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But Strabo wrote that Epimenides originated from Phaistos (?).
This entry contains the sentence: "The fourth line is quoted without attribution in the Acts of the Apostles, chapter 17, verse 28, which also quotes the Hymn to Zeus of the poet Cleanthes."
According to these sources (respectively):
"He [Aratus] even earned a quotation in the New Testament, where, in Acts, 17.28, Saint Paul, speaking of God, quotes Aratus' line "For we are indeed his offspring."
"17:28 This citation is from Aratus, a third-century B.C. Gk poet."
Confusion has been cleared away and noted in the entry. Cleanthes's fourth line is very much like Epimenides's which constitutes the reference in the first half of Acts 17:28; the second half beginning with "As some of your own poets have said," refers to the fifth line from Aratus's Phaenomena.
- (1) This is interesting, but since "For we are indeed his offspring" isn't a quotation of Epimenides, I don't know that it has a place in this article. (2) The article Epistle to Titus quotes Easton's Bible Dictionary as saying the authorship of the epistle is uncertain, so I don't know that we want to attribute it to Paul here. Comments? Wile E. Heresiarch 22:23, 16 Oct 2004 (UTC)
- I've reverted the recent changes. See edit comments in the page history. Wile E. Heresiarch 21:46, 17 Oct 2004 (UTC)
The sourcing of this article is particularly confusing because the source for the initial four-line quote is completely unclear. If it's just a composite of other quotes, it shouldn't be presented as one quote without a caveat specifying this. However, I have found evidence that there is a source for the four lines, as they are, together. As far as I can tell, the only source for this is a 9th century Syriac commentary on the Acts of the Apostles, discovered, edited and translated (into Greek) by Prof. Rendell Harris in a series of articles in the Expositor (Oct. 1906, 305-17; Apr. 1907, 332-37; Apr. 1912, 348-353). Obviously, I'm not an expert (I haven't even read said articles, but include them for completeness), but if this is, in fact, the source for those four lines, it ought to be cited, since referring the reader to the New Testament quotations of line two and four is, while appreciated, rather confusing, without specifying where line one and three come from. Indeed, as it is, there is really no explanation given at all for why these four lines are read together, at all.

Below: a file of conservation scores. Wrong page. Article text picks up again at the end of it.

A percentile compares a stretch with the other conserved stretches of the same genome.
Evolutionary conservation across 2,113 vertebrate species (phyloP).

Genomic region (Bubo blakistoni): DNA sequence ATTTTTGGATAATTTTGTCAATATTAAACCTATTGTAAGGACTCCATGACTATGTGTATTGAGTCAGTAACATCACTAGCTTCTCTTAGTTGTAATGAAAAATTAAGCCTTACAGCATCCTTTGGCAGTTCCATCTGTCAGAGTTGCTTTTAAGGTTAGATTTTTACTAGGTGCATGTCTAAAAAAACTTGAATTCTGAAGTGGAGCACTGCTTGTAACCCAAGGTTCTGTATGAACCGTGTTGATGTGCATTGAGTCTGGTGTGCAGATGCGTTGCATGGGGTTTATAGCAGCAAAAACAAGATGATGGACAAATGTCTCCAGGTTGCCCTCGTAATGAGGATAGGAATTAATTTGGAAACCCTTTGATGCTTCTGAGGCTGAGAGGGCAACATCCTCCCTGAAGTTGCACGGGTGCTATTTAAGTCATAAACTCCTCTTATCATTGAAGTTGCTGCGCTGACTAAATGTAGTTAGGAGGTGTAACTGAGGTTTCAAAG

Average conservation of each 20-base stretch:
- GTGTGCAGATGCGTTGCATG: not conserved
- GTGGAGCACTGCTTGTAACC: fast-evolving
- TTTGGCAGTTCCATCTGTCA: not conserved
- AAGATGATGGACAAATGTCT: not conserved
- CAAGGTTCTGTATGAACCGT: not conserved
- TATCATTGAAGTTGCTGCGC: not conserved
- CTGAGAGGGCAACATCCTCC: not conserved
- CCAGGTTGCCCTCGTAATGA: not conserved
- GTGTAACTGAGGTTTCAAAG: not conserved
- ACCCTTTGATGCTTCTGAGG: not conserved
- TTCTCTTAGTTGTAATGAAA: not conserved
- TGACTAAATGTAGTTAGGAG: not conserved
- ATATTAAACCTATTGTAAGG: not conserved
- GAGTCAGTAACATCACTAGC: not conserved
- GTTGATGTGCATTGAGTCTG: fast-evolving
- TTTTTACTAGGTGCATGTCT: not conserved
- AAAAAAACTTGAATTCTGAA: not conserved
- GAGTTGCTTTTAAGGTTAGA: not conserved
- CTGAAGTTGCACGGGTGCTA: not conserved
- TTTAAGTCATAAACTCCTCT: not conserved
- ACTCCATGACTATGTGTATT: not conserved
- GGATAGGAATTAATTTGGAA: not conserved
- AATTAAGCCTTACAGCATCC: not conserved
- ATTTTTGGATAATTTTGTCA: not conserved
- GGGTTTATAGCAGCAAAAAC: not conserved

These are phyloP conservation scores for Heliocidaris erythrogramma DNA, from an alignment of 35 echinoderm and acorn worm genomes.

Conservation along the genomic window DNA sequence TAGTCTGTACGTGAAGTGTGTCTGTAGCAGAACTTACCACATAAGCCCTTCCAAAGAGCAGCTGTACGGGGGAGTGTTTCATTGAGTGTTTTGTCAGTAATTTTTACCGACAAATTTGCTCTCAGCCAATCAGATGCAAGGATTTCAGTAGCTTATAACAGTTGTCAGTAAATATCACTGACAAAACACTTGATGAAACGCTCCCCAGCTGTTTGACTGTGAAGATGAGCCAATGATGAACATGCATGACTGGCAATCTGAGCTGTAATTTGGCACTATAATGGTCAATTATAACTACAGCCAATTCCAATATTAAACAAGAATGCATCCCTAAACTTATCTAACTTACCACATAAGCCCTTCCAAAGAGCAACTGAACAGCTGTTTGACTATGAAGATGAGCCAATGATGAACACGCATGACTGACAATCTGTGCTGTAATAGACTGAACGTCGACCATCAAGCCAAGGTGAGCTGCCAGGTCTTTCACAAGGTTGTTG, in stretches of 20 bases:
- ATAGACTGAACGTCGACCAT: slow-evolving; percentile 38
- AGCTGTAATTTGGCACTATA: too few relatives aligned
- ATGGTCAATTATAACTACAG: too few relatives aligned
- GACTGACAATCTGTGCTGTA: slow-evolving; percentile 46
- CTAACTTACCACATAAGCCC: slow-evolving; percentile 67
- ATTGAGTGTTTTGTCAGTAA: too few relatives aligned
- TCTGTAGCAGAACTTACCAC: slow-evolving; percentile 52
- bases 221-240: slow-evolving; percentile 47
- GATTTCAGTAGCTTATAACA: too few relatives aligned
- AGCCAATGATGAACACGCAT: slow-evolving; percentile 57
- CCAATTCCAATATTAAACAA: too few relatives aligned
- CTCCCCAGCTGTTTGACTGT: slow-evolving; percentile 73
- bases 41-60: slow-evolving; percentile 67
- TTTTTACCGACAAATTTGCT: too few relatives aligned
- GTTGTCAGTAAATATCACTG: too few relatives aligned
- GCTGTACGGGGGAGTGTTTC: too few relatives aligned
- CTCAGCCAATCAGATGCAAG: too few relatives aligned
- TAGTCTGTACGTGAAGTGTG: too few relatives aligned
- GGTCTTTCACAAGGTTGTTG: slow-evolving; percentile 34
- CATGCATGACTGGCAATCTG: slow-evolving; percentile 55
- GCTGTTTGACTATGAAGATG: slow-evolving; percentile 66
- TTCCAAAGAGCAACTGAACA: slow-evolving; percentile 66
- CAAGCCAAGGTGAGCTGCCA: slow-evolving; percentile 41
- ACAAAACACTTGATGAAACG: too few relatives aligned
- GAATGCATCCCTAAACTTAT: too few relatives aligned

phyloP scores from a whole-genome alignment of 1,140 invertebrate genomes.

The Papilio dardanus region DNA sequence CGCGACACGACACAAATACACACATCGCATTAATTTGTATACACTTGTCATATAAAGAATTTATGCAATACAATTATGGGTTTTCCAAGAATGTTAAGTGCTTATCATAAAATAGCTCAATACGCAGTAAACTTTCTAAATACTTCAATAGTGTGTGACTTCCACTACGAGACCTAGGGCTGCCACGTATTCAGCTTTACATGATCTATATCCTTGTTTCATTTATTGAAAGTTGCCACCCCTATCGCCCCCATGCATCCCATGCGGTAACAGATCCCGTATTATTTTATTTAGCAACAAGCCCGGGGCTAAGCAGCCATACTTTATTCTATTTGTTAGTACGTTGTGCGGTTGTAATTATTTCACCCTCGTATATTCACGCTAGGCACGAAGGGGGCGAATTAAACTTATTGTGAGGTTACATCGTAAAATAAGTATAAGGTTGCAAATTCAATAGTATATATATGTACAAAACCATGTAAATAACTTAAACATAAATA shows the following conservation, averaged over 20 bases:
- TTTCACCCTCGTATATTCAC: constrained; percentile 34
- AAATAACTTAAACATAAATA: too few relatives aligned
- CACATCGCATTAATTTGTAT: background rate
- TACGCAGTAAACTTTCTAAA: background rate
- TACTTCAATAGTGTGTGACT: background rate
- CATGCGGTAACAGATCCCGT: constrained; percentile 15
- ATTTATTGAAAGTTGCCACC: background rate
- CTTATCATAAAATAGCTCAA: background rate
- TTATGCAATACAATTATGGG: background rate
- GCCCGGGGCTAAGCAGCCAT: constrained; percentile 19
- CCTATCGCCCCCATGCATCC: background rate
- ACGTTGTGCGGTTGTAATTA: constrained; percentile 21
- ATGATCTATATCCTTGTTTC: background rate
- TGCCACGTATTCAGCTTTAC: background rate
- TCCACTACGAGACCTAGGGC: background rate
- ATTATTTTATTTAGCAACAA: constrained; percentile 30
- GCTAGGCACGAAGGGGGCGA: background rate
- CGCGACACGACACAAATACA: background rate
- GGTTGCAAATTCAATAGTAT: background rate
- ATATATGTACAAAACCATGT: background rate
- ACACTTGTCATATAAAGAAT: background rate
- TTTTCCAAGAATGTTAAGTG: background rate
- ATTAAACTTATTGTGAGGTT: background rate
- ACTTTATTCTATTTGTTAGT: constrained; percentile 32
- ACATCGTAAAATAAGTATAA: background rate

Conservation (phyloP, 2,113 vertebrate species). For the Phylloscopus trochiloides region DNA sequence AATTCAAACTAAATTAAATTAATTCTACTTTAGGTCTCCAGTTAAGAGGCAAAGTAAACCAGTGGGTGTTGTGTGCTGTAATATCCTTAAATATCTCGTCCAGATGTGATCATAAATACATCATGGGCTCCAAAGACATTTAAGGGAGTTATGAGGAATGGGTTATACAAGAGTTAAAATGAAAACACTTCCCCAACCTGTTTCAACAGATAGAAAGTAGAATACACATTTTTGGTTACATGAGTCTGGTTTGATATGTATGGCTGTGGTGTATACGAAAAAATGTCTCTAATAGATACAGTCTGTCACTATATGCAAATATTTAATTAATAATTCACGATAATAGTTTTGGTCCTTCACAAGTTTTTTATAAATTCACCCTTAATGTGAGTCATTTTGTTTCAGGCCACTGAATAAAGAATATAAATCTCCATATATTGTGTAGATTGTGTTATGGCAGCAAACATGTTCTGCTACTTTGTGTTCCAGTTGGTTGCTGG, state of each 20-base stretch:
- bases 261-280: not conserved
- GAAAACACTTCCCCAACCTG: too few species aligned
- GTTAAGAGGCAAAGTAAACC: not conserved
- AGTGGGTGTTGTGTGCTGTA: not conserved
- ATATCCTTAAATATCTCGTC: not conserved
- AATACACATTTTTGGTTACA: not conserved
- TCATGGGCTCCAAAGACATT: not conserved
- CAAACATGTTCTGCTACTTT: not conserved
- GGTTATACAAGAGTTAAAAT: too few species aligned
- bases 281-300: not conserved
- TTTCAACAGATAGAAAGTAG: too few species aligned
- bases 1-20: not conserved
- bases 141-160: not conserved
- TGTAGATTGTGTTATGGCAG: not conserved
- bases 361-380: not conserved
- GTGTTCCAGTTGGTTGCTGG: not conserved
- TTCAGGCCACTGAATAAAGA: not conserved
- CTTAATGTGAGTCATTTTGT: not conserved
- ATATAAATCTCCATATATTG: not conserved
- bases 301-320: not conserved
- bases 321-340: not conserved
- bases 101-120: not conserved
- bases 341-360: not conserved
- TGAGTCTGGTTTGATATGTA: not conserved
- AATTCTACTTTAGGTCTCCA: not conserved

Anyway, a copy of the Greek, by Harris, can be found in this JSTOR article: http://www.jstor.org/sici?sici=0009-840X(191603)1%3A30%3A2%3C33%3AEM%3E2.0.CO%3B2-Z&cookieSet=1. The paper copy is as follows: T. Nicklin, "Epimenides' Minos" The Classical Review, Vol. 30, No. 2 (Mar., 1916), pp. 33-37.
In the section Epimenides Paradox it says:
- Saint Paul wants to warn Titus that "One of themselves, even a prophet of their own (referring to Jewish false teachers), said, the Cretians are alway liars, evil beasts, slow bellies."
There isn't a citation on the parenthetical "(referring to Jewish false teachers)". Though it is supported by the surrounding text that Paul is referring to Jewish false teachers, the "prophet of their own" (Epimenides) was not himself referring to Jewish false teachers. So I think the sentence should be reworded to be clearly an explaination of Paul's use of the Epimenides quote, and not a quote itself. How about something like this:
- Saint Paul wants to warn Titus of Jewish false teachers and writes that "One of themselves, even a prophet of their own said, 'the Cretians are alway liars, evil beasts, slow bellies.'"